This patient support community is for discussions relating to urology issues, benign prostate disease, penis curvature, cystisis, pediatric urology, prostate, sexual dysfunction and urological cancers.
My six year old son had his yearly checkup this past week. The doctor could not locate one of his testicles in the scrotum. The doctor tried to manually move the testicle, but this technique did not work. We had an ultrasound done, and the testicle was located in the inguinal canal area. We are now being referred to a Urologist. My questions are; will my son need surgery? Is he at a higher risk for testicular cancer and infertility? What are the differences between ascended, retractile, and undescended testicles?
Often the term “undescended testicle” is used erroneously to describe a testicle that has retracted into the abdomen. However, it is important for men to understand the difference between an undescended testicle and a retractile testicle, as they are very different conditions.
An undescended testicle is a term referring to a testicle which remains in the abdomen after birth instead of descending down into the scrotum.If a baby does exhibit an undescended testicle, it is important that it be corrected before the age of one year, if it does not descend on its own during that time. If it is not corrected, the undescended testicle may result in decreased fertility.
A retractile testicle is actually in the scrotum most of the time but retracts into the groin or abdomen occasionally. While an undescended testicle is fixed in place, a retractile testicle moves in and out of the scrotum.
An undescended testicle almost always requires surgery, because it causes a number of medical issues. An undescended testicle is more likely to cause hernias, tumors, or become injured.For this reason, surgery is required to correct an undescended testicle.
On the other hand, a retractile testicle does not require any treatment. It is usually the body’s own defense mechanisms that cause the testicle to retract and it descends on its own.
For the past two days I have not been able to locate my sons testicles whilst changing his diapers. My wife thought it was unusual so I checked myself. My wife and I can't remember if this is unusual looking or not but the sack is there looking/appearing normal. But squeezing the sack feels very empty. Does that mean my son's testicle is undescended?? Whilst squeezing the sack and gently pushing around the base of the penis/abdomend area my son does not look like his in pain. Can someone please tell me if my toddlers balls are meant to hide or drop down into the sack for his age?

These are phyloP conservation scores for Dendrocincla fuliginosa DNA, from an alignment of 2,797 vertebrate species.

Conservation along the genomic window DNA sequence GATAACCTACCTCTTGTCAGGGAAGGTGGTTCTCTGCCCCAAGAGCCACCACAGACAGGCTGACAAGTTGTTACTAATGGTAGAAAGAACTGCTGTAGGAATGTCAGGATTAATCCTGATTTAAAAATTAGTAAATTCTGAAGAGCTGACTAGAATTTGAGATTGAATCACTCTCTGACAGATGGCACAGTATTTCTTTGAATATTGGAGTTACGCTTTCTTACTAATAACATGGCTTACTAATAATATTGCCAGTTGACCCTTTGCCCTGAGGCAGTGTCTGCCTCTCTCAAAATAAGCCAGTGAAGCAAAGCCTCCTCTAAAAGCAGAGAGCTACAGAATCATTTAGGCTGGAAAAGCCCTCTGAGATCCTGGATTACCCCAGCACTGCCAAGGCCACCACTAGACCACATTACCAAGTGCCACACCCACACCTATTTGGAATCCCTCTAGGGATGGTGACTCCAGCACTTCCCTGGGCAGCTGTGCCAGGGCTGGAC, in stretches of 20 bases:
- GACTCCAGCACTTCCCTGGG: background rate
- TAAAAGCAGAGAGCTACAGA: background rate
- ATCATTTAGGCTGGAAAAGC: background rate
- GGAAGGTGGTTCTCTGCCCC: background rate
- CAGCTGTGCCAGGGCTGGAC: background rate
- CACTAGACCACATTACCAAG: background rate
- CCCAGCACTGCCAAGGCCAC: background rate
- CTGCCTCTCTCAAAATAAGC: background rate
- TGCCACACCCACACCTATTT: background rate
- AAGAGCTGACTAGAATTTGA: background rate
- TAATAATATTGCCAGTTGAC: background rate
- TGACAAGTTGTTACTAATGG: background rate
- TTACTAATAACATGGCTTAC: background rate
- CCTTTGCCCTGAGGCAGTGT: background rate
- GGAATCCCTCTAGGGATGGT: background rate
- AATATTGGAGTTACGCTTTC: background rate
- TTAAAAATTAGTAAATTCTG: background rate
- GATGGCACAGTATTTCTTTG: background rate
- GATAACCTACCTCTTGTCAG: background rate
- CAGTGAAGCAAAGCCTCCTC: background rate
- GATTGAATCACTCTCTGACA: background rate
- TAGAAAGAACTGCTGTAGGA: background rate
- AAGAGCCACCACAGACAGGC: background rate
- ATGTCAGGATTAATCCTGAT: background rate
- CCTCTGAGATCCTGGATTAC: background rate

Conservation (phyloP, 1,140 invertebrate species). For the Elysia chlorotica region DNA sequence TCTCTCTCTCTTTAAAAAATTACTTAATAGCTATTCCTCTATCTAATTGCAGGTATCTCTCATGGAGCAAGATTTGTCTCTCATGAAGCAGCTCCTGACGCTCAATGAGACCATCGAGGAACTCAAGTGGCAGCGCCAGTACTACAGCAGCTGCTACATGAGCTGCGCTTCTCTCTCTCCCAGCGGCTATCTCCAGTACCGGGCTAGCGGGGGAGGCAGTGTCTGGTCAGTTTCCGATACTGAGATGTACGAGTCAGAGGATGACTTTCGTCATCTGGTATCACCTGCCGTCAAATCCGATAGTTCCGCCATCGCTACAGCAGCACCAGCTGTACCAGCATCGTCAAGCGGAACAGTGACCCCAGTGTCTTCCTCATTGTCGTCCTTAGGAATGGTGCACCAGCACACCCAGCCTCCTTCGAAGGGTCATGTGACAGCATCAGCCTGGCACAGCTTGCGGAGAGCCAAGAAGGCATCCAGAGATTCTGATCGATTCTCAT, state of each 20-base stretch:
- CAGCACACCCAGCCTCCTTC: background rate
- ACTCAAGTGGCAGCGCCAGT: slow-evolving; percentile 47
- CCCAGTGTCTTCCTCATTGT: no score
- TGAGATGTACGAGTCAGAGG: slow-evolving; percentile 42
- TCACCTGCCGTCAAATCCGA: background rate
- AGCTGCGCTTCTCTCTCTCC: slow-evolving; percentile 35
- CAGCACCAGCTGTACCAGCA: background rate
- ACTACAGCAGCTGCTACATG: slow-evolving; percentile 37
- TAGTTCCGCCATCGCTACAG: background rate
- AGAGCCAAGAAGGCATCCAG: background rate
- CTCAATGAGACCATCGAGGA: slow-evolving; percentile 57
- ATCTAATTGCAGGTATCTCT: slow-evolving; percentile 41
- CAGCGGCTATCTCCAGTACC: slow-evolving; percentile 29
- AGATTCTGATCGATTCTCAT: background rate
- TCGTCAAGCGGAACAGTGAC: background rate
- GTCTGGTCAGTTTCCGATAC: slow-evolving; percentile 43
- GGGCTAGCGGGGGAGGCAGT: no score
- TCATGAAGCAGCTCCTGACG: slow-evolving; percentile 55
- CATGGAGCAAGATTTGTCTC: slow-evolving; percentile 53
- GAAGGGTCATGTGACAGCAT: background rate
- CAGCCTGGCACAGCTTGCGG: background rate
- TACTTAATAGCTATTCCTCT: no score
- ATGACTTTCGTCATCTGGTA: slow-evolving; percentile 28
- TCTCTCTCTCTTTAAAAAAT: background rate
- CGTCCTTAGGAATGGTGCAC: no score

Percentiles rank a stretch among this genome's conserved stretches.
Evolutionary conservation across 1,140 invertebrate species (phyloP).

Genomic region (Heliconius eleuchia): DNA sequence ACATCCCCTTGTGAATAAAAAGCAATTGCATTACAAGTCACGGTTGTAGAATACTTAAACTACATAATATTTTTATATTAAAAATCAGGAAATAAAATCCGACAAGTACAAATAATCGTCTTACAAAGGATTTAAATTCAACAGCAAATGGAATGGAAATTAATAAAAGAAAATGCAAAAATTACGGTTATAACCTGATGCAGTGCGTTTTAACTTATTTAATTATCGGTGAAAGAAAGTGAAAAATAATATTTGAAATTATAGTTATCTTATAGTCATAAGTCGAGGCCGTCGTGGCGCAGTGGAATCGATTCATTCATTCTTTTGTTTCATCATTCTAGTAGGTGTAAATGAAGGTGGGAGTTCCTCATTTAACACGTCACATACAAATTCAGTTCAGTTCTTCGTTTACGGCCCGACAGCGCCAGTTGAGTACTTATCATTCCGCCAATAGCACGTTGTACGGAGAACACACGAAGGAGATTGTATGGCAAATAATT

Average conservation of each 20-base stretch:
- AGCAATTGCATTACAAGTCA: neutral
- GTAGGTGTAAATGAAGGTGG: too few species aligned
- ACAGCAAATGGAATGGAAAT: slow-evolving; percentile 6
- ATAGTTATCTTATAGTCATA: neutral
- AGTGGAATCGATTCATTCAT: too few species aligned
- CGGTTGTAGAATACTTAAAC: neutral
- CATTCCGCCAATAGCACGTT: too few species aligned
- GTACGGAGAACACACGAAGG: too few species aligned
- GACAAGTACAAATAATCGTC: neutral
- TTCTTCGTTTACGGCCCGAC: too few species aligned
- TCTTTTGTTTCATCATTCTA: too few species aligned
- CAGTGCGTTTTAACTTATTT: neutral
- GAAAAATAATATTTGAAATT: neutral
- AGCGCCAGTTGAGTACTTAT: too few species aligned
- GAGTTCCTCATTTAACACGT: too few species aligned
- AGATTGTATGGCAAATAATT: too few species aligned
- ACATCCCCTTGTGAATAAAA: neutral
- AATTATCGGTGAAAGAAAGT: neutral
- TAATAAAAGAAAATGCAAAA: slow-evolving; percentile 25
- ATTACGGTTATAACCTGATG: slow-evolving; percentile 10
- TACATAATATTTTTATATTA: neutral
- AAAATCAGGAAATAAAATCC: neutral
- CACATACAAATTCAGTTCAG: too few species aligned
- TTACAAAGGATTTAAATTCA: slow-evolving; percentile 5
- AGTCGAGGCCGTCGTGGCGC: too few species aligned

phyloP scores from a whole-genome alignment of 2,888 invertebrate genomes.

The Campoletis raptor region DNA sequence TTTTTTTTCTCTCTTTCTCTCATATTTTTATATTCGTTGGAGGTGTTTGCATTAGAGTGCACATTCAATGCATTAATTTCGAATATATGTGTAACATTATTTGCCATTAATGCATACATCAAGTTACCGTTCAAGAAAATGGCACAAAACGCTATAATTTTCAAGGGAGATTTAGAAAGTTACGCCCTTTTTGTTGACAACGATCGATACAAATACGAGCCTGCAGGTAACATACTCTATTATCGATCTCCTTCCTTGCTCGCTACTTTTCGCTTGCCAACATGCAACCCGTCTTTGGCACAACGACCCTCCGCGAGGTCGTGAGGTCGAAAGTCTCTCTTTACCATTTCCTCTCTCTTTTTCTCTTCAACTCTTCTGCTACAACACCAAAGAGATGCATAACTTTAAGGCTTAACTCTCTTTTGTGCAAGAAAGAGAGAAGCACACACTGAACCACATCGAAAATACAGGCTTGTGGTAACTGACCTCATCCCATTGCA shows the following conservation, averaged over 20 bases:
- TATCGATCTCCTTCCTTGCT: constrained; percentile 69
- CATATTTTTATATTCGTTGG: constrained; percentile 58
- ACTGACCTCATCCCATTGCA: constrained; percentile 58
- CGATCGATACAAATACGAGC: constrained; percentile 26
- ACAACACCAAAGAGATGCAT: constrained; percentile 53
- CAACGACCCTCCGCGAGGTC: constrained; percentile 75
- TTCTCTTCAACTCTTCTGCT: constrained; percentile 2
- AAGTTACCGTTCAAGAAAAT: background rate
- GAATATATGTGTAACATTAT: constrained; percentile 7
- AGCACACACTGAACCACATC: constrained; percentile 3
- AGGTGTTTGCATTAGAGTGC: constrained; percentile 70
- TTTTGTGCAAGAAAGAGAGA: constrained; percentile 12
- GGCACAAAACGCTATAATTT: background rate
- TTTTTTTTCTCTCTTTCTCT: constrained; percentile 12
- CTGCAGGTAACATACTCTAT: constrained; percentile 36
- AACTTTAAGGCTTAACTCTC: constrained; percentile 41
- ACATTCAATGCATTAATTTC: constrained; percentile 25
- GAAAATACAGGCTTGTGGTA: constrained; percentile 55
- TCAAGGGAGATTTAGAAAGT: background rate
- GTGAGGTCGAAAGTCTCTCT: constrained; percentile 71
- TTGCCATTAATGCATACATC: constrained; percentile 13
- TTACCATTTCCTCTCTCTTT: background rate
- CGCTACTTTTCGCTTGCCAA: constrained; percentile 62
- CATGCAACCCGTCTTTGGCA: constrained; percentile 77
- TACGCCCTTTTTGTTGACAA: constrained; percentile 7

Copyright 1994-2016 MedHelp International. All rights reserved.
MedHelp is a division of Aptus Health.
This site complies with the HONcode standard for trustworthy health information.
The Content on this Site is presented in a summary fashion, and is intended to be used for educational and entertainment purposes only. It is not intended to be and should not be interpreted as medical advice or a diagnosis of any health or fitness problem, condition or disease; or a recommendation for a specific test, doctor, care provider, procedure, treatment plan, product, or course of action. Med Help International, Inc. is not a medical or healthcare provider and your use of this Site does not create a doctor / patient relationship. We disclaim all responsibility for the professional qualifications and licensing of, and services provided by, any physician or other health providers posting on or otherwise referred to on this Site and/or any Third Party Site. Never disregard the medical advice of your physician or health professional, or delay in seeking such advice, because of something you read on this Site. We offer this Site AS IS and without any warranties. By using this Site you agree to the following Terms and Conditions. If you think you may have a medical emergency, call your physician or 911 immediately.